Dr. Weeks’ Comment: Health is attained not only through positive attitudes but also by replenishing deficiencies AND eliminating toxins. Eat well and detoxify. Simple as that – assuming you picked the right parents and have good genes! But if your genes are risky, nonetheless, feed them right and they will behave and serve you better than if those genes are fed junk food and toxins. The environment around us is far more toxic than that which our parents and ancestors lived in – in our recent past Chernobyl and now Fukushima have spewed death and tracking our water supply as well as mercury from Chinese mines pollute our rain. So detoxify!
Here is an article on the role heavy metals play in killing you. I recommend PurZ – a water soluble zeolite fraction to help your body eliminate these toxins.
The role of mercury and cadmium heavy metals in vascular disease, hypertension, coronary heart disease, and myocardial infarction.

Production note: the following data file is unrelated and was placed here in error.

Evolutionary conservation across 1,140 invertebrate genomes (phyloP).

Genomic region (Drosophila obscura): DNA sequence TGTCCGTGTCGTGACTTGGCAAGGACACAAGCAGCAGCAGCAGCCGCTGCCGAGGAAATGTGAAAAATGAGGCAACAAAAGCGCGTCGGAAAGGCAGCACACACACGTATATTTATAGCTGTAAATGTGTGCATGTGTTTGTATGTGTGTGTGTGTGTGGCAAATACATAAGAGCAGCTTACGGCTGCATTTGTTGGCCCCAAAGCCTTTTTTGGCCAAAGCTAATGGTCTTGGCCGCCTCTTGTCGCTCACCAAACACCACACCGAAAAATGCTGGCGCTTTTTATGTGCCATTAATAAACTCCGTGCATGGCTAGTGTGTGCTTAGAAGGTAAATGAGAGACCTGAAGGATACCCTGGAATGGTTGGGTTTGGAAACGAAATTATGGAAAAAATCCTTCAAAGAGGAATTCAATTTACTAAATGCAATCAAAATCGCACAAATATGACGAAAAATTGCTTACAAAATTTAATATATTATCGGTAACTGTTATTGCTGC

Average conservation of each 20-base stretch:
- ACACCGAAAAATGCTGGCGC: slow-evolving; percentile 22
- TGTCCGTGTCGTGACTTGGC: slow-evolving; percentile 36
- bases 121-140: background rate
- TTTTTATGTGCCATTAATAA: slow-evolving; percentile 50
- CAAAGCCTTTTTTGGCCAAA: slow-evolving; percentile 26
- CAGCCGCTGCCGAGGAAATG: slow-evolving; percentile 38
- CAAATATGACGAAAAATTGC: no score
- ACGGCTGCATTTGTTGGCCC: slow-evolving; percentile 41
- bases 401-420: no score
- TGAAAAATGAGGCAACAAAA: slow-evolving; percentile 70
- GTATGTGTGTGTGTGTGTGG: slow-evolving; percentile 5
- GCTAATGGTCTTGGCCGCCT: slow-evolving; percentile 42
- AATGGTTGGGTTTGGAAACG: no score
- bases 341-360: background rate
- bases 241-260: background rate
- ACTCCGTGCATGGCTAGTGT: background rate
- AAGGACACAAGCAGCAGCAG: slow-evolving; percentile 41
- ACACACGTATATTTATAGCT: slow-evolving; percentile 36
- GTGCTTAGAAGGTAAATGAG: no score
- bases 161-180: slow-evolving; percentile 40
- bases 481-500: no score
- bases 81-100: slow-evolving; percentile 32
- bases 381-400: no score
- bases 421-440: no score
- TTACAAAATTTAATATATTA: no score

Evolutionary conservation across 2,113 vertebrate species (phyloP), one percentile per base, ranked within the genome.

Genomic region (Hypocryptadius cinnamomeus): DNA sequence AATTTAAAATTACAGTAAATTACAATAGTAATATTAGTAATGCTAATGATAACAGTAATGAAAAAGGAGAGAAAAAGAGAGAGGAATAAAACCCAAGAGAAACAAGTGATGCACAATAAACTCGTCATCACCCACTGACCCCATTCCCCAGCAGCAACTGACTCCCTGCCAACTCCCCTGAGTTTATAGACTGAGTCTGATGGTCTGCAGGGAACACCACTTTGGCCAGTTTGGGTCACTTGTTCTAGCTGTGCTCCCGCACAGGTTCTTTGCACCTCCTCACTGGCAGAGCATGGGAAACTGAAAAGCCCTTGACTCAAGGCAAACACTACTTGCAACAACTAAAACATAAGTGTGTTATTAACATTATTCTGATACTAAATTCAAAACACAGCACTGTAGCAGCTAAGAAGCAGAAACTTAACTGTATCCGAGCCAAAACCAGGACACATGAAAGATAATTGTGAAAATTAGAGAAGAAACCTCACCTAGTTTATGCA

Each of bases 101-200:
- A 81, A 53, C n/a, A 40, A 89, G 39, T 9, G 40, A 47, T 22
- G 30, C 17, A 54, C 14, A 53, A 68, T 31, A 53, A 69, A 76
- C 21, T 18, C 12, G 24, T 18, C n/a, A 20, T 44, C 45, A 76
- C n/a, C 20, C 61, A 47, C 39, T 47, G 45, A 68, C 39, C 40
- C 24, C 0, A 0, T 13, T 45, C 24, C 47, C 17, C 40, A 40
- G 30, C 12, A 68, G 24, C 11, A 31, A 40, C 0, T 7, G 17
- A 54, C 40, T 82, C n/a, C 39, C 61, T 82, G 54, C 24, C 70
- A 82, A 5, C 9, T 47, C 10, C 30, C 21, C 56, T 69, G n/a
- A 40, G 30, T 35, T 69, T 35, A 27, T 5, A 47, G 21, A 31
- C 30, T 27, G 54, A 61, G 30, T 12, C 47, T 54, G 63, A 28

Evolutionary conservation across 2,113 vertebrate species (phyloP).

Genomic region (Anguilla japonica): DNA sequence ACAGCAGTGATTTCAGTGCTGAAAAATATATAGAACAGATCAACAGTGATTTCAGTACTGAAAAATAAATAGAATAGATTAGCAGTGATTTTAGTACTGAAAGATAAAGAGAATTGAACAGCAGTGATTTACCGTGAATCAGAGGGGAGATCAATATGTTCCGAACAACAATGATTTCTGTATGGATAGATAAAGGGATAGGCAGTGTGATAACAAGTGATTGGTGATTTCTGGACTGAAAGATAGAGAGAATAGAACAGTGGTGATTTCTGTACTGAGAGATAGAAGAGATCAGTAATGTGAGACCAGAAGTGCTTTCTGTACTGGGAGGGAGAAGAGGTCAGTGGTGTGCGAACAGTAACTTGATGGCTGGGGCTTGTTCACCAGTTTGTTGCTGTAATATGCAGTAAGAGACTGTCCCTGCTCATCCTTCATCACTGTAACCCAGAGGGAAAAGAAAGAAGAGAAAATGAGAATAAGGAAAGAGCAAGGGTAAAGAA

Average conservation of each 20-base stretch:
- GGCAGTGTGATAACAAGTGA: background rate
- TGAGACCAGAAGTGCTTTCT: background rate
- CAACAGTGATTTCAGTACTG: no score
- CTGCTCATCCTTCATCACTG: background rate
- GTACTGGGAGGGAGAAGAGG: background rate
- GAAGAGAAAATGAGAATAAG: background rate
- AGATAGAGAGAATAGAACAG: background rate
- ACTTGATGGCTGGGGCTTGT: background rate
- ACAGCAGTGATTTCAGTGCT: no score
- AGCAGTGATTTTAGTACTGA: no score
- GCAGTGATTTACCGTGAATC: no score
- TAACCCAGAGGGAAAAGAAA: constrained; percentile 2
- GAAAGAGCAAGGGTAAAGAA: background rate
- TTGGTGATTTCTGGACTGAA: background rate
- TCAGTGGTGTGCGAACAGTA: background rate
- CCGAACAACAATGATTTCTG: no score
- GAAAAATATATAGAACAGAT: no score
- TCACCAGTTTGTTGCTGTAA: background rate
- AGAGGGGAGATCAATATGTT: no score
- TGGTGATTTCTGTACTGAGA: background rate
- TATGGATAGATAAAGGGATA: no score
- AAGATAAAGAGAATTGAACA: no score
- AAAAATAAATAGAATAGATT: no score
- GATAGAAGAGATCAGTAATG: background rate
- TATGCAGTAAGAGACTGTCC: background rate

Mercury, cadmium, and other heavy metals have a high affinity for sulfhydryl (-SH) groups, inactivating numerous enzymatic reactions, amino acids, and sulfur-containing antioxidants (NAC, ALA, GSH), with subsequent decreased oxidant defense and increased oxidative stress. Both bind to metallothionein and substitute for zinc, copper, and other trace metals reducing the effectiveness of metalloenzymes. Mercury induces mitochondrial dysfunction with reduction in ATP, depletion of glutathione, and increased lipid peroxidation; increased oxidative stress is common. Selenium antagonizes mercury toxicity. The overall vascular effects of mercury include oxidative stress, inflammation, thrombosis, vascular smooth muscle dysfunction, endothelial dysfunction, dyslipidemia, immune dysfunction, and mitochondrial dysfunction. The clinical consequences of mercury toxicity include hypertension, CHD, MI, increased carotid IMT and obstruction, CVA, generalized atherosclerosis, and renal dysfunction with proteinuria. Pathological, biochemical, and functional medicine correlations are significant and logical. Mercury diminishes the protective effect of fish and omega-3 fatty acids. Mercury, cadmium, and other heavy metals inactivate COMT, which increases serum and urinary epinephrine, norepinephrine, and dopamine. This effect will increase blood pressure and may be a clinical clue to heavy metal toxicity. Cadmium concentrates in the kidney, particularly inducing proteinuria and renal dysfunction; it is associated with hypertension, but less so with CHD. Renal cadmium reduces CYP4A11 and PPARs, which may be related to hypertension, sodium retention, glucose intolerance, dyslipidemia, and zinc deficiency. Dietary calcium may mitigate some of the toxicity of cadmium. Heavy metal toxicity, especially mercury and cadmium, should be evaluated in any patient with hypertension, CHD, or other vascular disease. Specific testing for acute and chronic toxicity and total body burden using hair, toenail, urine, serum, etc. with baseline and provoked evaluation should be done.